[3] Centers for Medicare & Medicaid Services (CMS), “2024 Medicare Parts A & B Premiums and Deductibles,” October 12, 2023,

[4] Some individuals who are eligible for both Medicaid and Medicare receive full Medicaid benefits along with Medicare and may also receive assistance through MSPs. Partial dual eligibles are enrolled in Medicare and receive assistance from MSPs to help afford that coverage. Medicaid and CHIP Payment and Access Commission (MACPAC), Medicare Savings Programs,

[5] Medicare Part A generally covers inpatient care in hospital, skilled nursing facility care (not custodial or long-term care), hospice care, and home health care. Most Medicare enrollees do not pay a Part A premium but do pay significant deductibles and coinsurance for inpatient care. Medicare Part B helps cover outpatient care such as doctor’s visits and preventive care. Part B premiums vary based on income.

[6] CMS, “2024 Medicare Parts A & B Premiums and Deductibles.”

[7] Resource limits include money in the bank stocks, bonds, more than one car in the individual’s name, and burial expenses exceeding $1,500. CMS, “Medicare Savings Programs,”

[8] MACPAC, “Medicare Savings Programs: New Estimates Continue to Show Many Eligible Individuals Not Enrolled,” August 2017,

[9] Suzanne Wikle et al., “States Can Reduce Medicaid’s Administrative Burdens to Advance Health and Racial Equity,” CBPP, July 19, 2022,

[10] MIPPA Resource Center for Professionals, “Part D Low Income Subsidy/Extra Help Eligibility and Coverage Chart,” January 25, 2024, National Council on Aging (NCOA),

[11] NCOA, “Simultaneous LIS and MSP Application Submission,” January 7, 2020,

[12] KFF, “Number of Low-Income Subsidy (LIS) Enrollees,”,%22sort%22:%22asc%22%7D; HHS.

[13] The estimated cost and time savings of the final rule are part of the agency’s regulatory impact analysis, which is a required component of the rulemaking process so policymakers can assess the rule’s relative burden and benefits. CMS, “Streamlining Medicaid and CHIP, Final Rule, Fact Sheet,” September 18, 2023,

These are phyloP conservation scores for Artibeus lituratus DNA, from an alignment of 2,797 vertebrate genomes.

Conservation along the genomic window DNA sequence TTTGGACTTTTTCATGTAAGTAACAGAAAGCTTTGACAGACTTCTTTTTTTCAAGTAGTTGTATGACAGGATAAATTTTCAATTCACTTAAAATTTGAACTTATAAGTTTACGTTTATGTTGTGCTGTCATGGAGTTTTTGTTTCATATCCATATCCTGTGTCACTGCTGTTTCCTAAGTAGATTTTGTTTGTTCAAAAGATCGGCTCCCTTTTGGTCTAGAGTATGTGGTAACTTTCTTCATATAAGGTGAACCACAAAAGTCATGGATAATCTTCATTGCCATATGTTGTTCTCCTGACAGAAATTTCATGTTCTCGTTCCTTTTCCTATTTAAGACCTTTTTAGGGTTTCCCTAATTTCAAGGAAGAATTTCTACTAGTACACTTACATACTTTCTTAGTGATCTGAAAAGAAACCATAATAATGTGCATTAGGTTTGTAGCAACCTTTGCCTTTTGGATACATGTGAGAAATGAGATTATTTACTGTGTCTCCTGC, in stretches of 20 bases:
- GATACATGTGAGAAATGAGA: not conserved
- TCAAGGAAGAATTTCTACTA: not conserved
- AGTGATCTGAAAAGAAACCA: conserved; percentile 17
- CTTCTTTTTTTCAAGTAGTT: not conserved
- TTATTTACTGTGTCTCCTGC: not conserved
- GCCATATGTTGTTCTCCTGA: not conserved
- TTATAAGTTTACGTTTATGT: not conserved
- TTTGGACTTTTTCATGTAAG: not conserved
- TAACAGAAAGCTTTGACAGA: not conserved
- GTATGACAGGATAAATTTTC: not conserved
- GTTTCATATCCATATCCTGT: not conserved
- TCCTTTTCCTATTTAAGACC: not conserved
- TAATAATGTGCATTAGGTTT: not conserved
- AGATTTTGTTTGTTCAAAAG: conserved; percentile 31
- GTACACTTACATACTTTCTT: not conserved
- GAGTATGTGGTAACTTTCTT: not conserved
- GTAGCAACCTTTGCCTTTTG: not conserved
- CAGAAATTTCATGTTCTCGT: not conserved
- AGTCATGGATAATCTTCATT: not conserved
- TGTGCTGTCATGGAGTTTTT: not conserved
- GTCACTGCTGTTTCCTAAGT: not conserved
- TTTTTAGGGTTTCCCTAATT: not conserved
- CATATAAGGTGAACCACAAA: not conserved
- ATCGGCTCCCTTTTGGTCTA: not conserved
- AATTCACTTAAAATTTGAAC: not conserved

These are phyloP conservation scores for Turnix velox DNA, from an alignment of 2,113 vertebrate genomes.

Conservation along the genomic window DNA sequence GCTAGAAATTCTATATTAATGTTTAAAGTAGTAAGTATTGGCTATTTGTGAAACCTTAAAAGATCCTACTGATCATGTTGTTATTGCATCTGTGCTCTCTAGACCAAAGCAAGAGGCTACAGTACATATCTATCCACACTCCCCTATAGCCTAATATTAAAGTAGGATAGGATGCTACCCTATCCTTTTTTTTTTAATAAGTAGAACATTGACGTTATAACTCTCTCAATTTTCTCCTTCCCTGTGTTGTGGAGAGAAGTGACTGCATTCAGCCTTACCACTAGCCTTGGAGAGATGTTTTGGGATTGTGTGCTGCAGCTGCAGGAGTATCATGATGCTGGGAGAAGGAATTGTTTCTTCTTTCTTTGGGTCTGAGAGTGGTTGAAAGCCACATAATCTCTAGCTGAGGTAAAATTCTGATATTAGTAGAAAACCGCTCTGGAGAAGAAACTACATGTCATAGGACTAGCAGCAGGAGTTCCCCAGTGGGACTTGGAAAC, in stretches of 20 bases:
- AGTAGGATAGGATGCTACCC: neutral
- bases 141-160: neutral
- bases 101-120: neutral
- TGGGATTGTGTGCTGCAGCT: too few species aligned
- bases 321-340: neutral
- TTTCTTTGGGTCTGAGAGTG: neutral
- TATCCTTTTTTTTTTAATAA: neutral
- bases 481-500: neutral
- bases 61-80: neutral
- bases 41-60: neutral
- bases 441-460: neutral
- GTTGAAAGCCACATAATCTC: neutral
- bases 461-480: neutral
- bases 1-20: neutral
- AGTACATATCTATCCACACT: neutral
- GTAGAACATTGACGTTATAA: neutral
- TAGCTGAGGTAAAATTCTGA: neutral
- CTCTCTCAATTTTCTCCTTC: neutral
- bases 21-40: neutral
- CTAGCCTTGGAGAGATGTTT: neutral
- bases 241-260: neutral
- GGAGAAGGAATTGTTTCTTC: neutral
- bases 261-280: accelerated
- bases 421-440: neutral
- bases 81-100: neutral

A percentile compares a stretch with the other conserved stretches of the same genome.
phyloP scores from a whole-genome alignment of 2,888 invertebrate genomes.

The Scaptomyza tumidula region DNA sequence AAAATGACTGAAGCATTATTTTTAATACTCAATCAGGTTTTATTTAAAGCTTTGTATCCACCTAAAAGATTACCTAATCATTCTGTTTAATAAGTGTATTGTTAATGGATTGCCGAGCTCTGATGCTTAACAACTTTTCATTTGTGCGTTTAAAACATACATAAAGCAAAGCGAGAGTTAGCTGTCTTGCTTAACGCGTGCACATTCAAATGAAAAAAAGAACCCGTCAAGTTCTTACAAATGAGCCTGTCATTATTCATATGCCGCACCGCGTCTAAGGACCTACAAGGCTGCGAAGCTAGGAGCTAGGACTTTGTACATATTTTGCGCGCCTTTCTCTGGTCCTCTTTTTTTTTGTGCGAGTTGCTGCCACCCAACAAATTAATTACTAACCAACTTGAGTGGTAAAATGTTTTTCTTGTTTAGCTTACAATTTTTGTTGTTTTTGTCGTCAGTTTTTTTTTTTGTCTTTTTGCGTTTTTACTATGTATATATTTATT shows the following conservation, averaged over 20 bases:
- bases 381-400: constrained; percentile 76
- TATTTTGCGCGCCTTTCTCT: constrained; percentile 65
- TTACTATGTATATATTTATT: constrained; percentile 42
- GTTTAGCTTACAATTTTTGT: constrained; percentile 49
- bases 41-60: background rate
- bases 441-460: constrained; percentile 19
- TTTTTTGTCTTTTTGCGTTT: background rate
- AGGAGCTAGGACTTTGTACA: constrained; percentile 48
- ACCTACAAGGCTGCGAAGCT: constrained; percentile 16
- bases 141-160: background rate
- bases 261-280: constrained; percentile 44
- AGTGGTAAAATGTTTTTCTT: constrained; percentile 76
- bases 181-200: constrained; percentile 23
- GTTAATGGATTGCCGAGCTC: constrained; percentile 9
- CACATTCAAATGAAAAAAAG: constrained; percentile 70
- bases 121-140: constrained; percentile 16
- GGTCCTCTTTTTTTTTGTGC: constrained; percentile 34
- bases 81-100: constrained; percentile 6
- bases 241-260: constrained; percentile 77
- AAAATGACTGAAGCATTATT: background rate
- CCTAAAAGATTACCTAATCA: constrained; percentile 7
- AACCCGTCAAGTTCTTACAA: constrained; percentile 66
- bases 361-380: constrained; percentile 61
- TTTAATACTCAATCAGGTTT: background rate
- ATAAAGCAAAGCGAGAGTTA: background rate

[14] All states must pay the Part A premium for QMB enrollees who do not receive premium-free Part A; “buy-in” states include the Part A premium cost for QMBs in their existing buy-in agreement, which helps facilitate automatic enrollment in QMB any time of the year. When states use the group payer arrangement to pay Part A premiums, certain enrollment restrictions apply, such as only being able to apply for Medicare Part A during the Medicare General Enrollment Period (January 1-March 31 of each year) if they did not enroll during their Initial Enrollment Period (three months before turning 65 and three months after the month the individual turns 65, lasting seven months total). CMS, “Program Overview and Policy: Chapter 1,”

[15] Justice in Aging, “Medicare Part D Low Income Subsidy (LIS or ‘Extra Help’),”

[16] D’Vera Cohn et al., “Financial Issues Top the List of Reasons U.S. Adults Live in Multigenerational Homes,” Pew Research Center, March 24, 2022,,of%20those%20who%20are%20White.

[17] Whole life insurance face value is the amount paid by the insurance company if a death occurs. Whole life insurance surrender value is the amount paid if the individual cashes out their insurance policy before their death. Rachel Gershon, “Final Rule to Streamline Enrollment in Medicare Savings Programs,” Justice in Aging, November 2023,

[18] When verifying income, state Medicaid agencies compare the client attestation to available electronic data. The attestation and data source are considered “reasonably compatible” if both are below, at, or above the eligibility threshold, even if the amounts are different. Under reasonable compatibility, states can only require documentation when the difference between the attestation and data source affects eligibility.